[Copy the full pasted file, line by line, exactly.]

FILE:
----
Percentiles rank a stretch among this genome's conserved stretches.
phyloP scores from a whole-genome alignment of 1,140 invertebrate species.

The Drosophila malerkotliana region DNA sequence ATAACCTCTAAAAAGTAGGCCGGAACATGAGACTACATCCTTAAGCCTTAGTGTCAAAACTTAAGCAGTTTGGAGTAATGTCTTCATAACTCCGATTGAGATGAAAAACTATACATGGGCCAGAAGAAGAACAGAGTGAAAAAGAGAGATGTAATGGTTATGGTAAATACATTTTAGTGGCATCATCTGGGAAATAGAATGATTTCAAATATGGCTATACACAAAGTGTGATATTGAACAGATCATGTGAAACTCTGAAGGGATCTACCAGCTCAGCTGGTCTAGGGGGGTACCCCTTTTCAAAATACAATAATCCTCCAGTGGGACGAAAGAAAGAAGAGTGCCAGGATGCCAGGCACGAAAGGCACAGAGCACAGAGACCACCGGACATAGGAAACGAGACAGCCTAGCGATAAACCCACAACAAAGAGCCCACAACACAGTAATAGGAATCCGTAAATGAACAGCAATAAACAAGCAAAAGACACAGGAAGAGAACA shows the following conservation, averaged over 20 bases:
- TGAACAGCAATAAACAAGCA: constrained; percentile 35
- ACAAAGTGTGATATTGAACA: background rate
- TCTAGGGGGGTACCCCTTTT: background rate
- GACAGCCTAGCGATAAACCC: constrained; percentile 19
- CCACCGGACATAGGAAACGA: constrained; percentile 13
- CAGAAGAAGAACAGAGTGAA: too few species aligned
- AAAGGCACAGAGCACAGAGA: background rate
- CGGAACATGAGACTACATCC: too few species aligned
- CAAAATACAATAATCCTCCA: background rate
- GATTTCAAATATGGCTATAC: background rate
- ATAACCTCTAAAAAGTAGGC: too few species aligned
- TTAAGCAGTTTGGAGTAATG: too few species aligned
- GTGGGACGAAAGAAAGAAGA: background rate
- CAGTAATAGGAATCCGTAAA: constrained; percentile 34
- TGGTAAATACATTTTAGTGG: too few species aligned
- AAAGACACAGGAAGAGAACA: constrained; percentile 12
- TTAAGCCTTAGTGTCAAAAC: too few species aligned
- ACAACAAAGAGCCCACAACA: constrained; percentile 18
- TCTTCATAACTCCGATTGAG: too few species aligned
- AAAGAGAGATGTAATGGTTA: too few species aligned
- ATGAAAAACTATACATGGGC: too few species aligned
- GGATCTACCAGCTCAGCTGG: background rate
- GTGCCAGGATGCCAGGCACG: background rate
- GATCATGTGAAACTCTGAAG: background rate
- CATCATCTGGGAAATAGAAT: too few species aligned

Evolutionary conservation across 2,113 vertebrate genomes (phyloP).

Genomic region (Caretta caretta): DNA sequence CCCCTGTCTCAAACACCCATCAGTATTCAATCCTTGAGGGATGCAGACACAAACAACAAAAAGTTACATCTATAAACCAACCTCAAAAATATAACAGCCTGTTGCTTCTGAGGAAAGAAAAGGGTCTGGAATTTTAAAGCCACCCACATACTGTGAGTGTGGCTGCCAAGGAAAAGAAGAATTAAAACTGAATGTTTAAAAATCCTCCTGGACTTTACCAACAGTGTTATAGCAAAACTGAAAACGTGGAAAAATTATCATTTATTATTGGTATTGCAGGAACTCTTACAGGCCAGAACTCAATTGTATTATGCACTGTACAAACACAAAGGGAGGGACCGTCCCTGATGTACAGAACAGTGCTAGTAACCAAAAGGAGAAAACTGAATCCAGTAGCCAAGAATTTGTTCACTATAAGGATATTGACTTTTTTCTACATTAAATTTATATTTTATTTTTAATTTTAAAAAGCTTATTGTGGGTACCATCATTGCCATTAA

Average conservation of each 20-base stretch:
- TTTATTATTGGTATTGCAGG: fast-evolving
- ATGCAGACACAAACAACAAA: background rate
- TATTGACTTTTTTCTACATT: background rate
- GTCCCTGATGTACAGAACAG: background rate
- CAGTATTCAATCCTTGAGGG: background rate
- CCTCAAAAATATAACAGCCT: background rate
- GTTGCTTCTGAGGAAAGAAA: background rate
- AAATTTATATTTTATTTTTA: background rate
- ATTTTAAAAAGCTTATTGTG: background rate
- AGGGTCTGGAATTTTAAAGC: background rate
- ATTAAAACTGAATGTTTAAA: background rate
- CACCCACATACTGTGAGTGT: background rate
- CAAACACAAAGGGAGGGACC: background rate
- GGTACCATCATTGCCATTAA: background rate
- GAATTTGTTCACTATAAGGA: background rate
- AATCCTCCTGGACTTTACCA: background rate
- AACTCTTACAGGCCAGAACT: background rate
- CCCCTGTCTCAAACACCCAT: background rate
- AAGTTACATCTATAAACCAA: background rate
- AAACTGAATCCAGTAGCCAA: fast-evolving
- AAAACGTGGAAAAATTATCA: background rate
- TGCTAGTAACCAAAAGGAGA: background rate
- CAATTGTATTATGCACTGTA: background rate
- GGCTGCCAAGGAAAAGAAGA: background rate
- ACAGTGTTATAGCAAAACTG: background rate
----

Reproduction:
Percentiles rank a stretch among this genome's conserved stretches.
phyloP scores from a whole-genome alignment of 1,140 invertebrate species.

The Drosophila malerkotliana region DNA sequence ATAACCTCTAAAAAGTAGGCCGGAACATGAGACTACATCCTTAAGCCTTAGTGTCAAAACTTAAGCAGTTTGGAGTAATGTCTTCATAACTCCGATTGAGATGAAAAACTATACATGGGCCAGAAGAAGAACAGAGTGAAAAAGAGAGATGTAATGGTTATGGTAAATACATTTTAGTGGCATCATCTGGGAAATAGAATGATTTCAAATATGGCTATACACAAAGTGTGATATTGAACAGATCATGTGAAACTCTGAAGGGATCTACCAGCTCAGCTGGTCTAGGGGGGTACCCCTTTTCAAAATACAATAATCCTCCAGTGGGACGAAAGAAAGAAGAGTGCCAGGATGCCAGGCACGAAAGGCACAGAGCACAGAGACCACCGGACATAGGAAACGAGACAGCCTAGCGATAAACCCACAACAAAGAGCCCACAACACAGTAATAGGAATCCGTAAATGAACAGCAATAAACAAGCAAAAGACACAGGAAGAGAACA shows the following conservation, averaged over 20 bases:
- TGAACAGCAATAAACAAGCA: constrained; percentile 35
- ACAAAGTGTGATATTGAACA: background rate
- TCTAGGGGGGTACCCCTTTT: background rate
- GACAGCCTAGCGATAAACCC: constrained; percentile 19
- CCACCGGACATAGGAAACGA: constrained; percentile 13
- CAGAAGAAGAACAGAGTGAA: too few species aligned
- AAAGGCACAGAGCACAGAGA: background rate
- CGGAACATGAGACTACATCC: too few species aligned
- CAAAATACAATAATCCTCCA: background rate
- GATTTCAAATATGGCTATAC: background rate
- ATAACCTCTAAAAAGTAGGC: too few species aligned
- TTAAGCAGTTTGGAGTAATG: too few species aligned
- GTGGGACGAAAGAAAGAAGA: background rate
- CAGTAATAGGAATCCGTAAA: constrained; percentile 34
- TGGTAAATACATTTTAGTGG: too few species aligned
- AAAGACACAGGAAGAGAACA: constrained; percentile 12
- TTAAGCCTTAGTGTCAAAAC: too few species aligned
- ACAACAAAGAGCCCACAACA: constrained; percentile 18
- TCTTCATAACTCCGATTGAG: too few species aligned
- AAAGAGAGATGTAATGGTTA: too few species aligned
- ATGAAAAACTATACATGGGC: too few species aligned
- GGATCTACCAGCTCAGCTGG: background rate
- GTGCCAGGATGCCAGGCACG: background rate
- GATCATGTGAAACTCTGAAG: background rate
- CATCATCTGGGAAATAGAAT: too few species aligned

Evolutionary conservation across 2,113 vertebrate genomes (phyloP).

Genomic region (Caretta caretta): DNA sequence CCCCTGTCTCAAACACCCATCAGTATTCAATCCTTGAGGGATGCAGACACAAACAACAAAAAGTTACATCTATAAACCAACCTCAAAAATATAACAGCCTGTTGCTTCTGAGGAAAGAAAAGGGTCTGGAATTTTAAAGCCACCCACATACTGTGAGTGTGGCTGCCAAGGAAAAGAAGAATTAAAACTGAATGTTTAAAAATCCTCCTGGACTTTACCAACAGTGTTATAGCAAAACTGAAAACGTGGAAAAATTATCATTTATTATTGGTATTGCAGGAACTCTTACAGGCCAGAACTCAATTGTATTATGCACTGTACAAACACAAAGGGAGGGACCGTCCCTGATGTACAGAACAGTGCTAGTAACCAAAAGGAGAAAACTGAATCCAGTAGCCAAGAATTTGTTCACTATAAGGATATTGACTTTTTTCTACATTAAATTTATATTTTATTTTTAATTTTAAAAAGCTTATTGTGGGTACCATCATTGCCATTAA

Average conservation of each 20-base stretch:
- TTTATTATTGGTATTGCAGG: fast-evolving
- ATGCAGACACAAACAACAAA: background rate
- TATTGACTTTTTTCTACATT: background rate
- GTCCCTGATGTACAGAACAG: background rate
- CAGTATTCAATCCTTGAGGG: background rate
- CCTCAAAAATATAACAGCCT: background rate
- GTTGCTTCTGAGGAAAGAAA: background rate
- AAATTTATATTTTATTTTTA: background rate
- ATTTTAAAAAGCTTATTGTG: background rate
- AGGGTCTGGAATTTTAAAGC: background rate
- ATTAAAACTGAATGTTTAAA: background rate
- CACCCACATACTGTGAGTGT: background rate
- CAAACACAAAGGGAGGGACC: background rate
- GGTACCATCATTGCCATTAA: background rate
- GAATTTGTTCACTATAAGGA: background rate
- AATCCTCCTGGACTTTACCA: background rate
- AACTCTTACAGGCCAGAACT: background rate
- CCCCTGTCTCAAACACCCAT: background rate
- AAGTTACATCTATAAACCAA: background rate
- AAACTGAATCCAGTAGCCAA: fast-evolving
- AAAACGTGGAAAAATTATCA: background rate
- TGCTAGTAACCAAAAGGAGA: background rate
- CAATTGTATTATGCACTGTA: background rate
- GGCTGCCAAGGAAAAGAAGA: background rate
- ACAGTGTTATAGCAAAACTG: background rate